#1198 – 1962 4c Homestead Act

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U.S. #1198
1962 4¢ Homestead Act  
 
Issue Date: May 20, 1962
City: Beatrice, Nebraska
Quantity: 122,730,000
Printed By: Bureau of Engraving and Printing
Printing Method: Rotary Press
Perforations:  11 x 10 ½
Color: Slate
 
U.S. #1198 was issued in honor of the 100th anniversary of U.S. President Abraham Lincoln signing the Homestead Act, which allowed qualified people to gain land at cheap prices. The stamp was issued in Beatrice, Nebraska, near where Daniel Freeman filed the first claim for land under the new Act. The stamp shows a settler and his wife in front of a sod hut, which was the common way to build a dwelling in a land with few wood resources.
 
The Homestead Act Speeds Nebraska’s Settlement
After the Revolutionary War, the U.S. government sold its public lands to raise money. Farmers believed undeveloped land should be free, or at least sold at a very affordable price. During the 1840s and 1850s, the “homestead” movement became a national issue. Like many other political issues of the time, it became embroiled in the battle between the North and the South over slavery. The Homestead Act was passed after the Southern states seceded from the Union, in May 1862.
 
The Homestead Act allowed any person over 21, who was the head of a family, and a citizen or an alien intending to become a citizen, to obtain 160 acres of public land. All that was required was that the person would live on the land for five years and work to improve it. This meant turning it into productive agricultural land. A settler could also buy land for $1.25 an acre – with no obligation. Between 1860 and 1900, the Homestead Act attracted about 500,000 families to the West.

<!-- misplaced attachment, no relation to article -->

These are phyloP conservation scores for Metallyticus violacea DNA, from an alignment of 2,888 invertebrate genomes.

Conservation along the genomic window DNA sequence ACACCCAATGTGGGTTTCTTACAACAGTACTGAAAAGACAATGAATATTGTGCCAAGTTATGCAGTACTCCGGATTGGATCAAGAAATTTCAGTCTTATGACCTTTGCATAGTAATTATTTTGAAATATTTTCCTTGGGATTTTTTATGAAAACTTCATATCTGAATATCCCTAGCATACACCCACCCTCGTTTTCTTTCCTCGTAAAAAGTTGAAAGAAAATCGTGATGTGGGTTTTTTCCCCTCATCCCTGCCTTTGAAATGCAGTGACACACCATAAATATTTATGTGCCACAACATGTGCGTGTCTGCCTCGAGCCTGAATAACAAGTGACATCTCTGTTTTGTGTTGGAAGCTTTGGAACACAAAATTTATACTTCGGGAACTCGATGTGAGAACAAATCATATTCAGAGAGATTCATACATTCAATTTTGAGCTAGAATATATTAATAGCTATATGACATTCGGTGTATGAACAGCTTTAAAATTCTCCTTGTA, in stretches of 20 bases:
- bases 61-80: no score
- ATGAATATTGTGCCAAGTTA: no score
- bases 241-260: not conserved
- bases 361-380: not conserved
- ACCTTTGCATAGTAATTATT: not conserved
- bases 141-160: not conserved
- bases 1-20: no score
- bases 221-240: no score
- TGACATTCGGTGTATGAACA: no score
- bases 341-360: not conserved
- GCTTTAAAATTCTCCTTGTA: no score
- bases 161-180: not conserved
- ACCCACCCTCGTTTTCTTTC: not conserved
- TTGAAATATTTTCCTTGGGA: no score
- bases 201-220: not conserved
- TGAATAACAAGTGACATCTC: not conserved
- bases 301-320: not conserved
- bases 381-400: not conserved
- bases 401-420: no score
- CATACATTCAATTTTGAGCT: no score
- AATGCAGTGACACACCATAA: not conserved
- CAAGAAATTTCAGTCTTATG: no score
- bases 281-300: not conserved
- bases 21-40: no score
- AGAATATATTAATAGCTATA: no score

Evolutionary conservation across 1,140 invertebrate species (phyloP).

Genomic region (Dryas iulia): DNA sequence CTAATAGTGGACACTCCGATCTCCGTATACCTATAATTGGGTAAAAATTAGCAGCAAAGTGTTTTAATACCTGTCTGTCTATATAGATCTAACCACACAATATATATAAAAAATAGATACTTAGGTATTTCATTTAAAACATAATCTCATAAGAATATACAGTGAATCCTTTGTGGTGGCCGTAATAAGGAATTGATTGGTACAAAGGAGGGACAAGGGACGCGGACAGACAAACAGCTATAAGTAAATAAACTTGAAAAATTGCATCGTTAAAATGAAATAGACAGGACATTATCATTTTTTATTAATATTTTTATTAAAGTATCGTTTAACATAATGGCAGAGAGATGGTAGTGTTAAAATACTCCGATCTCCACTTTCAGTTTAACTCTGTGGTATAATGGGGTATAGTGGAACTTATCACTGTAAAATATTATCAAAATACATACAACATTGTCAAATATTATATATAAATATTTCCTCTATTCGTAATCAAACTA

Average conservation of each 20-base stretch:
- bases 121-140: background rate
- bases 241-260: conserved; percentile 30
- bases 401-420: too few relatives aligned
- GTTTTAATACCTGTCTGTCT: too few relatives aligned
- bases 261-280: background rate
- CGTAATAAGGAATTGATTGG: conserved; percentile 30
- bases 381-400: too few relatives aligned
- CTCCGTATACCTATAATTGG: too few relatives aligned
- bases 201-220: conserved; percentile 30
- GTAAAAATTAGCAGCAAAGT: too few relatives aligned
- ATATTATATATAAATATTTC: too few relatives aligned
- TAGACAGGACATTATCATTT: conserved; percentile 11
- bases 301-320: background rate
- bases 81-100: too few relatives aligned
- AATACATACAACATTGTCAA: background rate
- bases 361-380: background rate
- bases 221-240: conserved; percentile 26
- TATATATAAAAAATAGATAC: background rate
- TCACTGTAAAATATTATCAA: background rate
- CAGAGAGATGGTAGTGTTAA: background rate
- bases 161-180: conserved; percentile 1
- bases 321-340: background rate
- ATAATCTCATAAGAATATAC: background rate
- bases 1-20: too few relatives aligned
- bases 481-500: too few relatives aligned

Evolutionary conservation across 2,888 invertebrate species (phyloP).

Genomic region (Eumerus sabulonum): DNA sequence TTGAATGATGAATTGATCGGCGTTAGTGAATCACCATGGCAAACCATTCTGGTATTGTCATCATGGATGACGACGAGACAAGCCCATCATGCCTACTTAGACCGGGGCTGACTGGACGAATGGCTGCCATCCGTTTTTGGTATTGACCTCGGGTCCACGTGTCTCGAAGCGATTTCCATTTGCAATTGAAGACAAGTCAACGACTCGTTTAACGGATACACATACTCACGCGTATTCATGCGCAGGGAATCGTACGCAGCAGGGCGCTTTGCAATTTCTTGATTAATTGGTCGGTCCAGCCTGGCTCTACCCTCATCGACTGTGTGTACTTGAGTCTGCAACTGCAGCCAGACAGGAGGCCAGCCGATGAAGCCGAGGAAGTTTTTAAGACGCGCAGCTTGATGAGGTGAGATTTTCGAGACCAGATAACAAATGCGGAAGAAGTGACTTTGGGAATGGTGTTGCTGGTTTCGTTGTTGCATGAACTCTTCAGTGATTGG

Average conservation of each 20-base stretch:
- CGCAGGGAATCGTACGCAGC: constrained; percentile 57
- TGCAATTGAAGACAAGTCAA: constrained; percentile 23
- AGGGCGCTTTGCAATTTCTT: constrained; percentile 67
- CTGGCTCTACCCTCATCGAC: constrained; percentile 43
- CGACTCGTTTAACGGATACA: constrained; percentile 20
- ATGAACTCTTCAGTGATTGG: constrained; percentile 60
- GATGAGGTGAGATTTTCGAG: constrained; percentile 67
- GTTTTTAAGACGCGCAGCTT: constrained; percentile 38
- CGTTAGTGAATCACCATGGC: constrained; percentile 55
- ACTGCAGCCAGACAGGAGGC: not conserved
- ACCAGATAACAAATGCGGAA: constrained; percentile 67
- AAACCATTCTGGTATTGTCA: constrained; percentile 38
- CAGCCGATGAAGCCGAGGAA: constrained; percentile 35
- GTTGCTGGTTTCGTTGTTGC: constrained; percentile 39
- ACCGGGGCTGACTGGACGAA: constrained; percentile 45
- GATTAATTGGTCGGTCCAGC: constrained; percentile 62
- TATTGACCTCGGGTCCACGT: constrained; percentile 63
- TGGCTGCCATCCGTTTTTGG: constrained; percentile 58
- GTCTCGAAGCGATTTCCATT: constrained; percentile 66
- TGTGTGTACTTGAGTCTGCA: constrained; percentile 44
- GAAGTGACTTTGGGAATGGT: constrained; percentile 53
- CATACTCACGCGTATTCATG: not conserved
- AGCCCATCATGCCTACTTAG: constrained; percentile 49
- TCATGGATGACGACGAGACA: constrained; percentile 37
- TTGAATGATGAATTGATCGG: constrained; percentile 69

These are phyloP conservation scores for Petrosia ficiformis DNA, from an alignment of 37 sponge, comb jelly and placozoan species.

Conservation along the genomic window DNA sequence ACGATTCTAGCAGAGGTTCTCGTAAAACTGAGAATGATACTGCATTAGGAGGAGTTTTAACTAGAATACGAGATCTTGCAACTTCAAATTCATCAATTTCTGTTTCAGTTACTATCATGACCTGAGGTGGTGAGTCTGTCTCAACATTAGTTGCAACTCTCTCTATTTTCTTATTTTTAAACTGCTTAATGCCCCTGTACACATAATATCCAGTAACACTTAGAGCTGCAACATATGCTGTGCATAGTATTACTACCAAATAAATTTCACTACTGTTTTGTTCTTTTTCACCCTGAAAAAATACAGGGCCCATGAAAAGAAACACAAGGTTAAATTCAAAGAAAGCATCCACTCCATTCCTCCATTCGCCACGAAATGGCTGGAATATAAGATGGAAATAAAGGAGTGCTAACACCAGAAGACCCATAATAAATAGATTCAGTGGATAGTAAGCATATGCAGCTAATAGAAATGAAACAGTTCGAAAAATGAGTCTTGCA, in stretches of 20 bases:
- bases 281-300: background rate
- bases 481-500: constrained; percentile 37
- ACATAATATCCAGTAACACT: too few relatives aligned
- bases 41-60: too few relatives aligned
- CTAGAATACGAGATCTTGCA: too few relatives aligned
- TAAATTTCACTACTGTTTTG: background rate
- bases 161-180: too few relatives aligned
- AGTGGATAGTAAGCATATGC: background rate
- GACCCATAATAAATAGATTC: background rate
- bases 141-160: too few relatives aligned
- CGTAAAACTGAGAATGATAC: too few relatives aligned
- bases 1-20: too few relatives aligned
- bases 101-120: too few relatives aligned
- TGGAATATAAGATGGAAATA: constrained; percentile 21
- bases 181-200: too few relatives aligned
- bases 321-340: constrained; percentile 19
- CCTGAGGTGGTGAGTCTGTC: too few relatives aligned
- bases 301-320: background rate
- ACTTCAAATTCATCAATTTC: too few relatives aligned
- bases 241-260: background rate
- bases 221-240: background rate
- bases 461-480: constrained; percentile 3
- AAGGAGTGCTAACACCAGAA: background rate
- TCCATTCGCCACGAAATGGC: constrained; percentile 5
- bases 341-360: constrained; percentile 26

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U.S. #1198
1962 4¢ Homestead Act  
 
Issue Date: May 20, 1962
City: Beatrice, Nebraska
Quantity: 122,730,000
Printed By: Bureau of Engraving and Printing
Printing Method: Rotary Press
Perforations:  11 x 10 ½
Color: Slate
 
U.S. #1198 was issued in honor of the 100th anniversary of U.S. President Abraham Lincoln signing the Homestead Act, which allowed qualified people to gain land at cheap prices. The stamp was issued in Beatrice, Nebraska, near where Daniel Freeman filed the first claim for land under the new Act. The stamp shows a settler and his wife in front of a sod hut, which was the common way to build a dwelling in a land with few wood resources.
 
The Homestead Act Speeds Nebraska’s Settlement
After the Revolutionary War, the U.S. government sold its public lands to raise money. Farmers believed undeveloped land should be free, or at least sold at a very affordable price. During the 1840s and 1850s, the “homestead” movement became a national issue. Like many other political issues of the time, it became embroiled in the battle between the North and the South over slavery. The Homestead Act was passed after the Southern states seceded from the Union, in May 1862.
 
The Homestead Act allowed any person over 21, who was the head of a family, and a citizen or an alien intending to become a citizen, to obtain 160 acres of public land. All that was required was that the person would live on the land for five years and work to improve it. This meant turning it into productive agricultural land. A settler could also buy land for $1.25 an acre – with no obligation. Between 1860 and 1900, the Homestead Act attracted about 500,000 families to the West.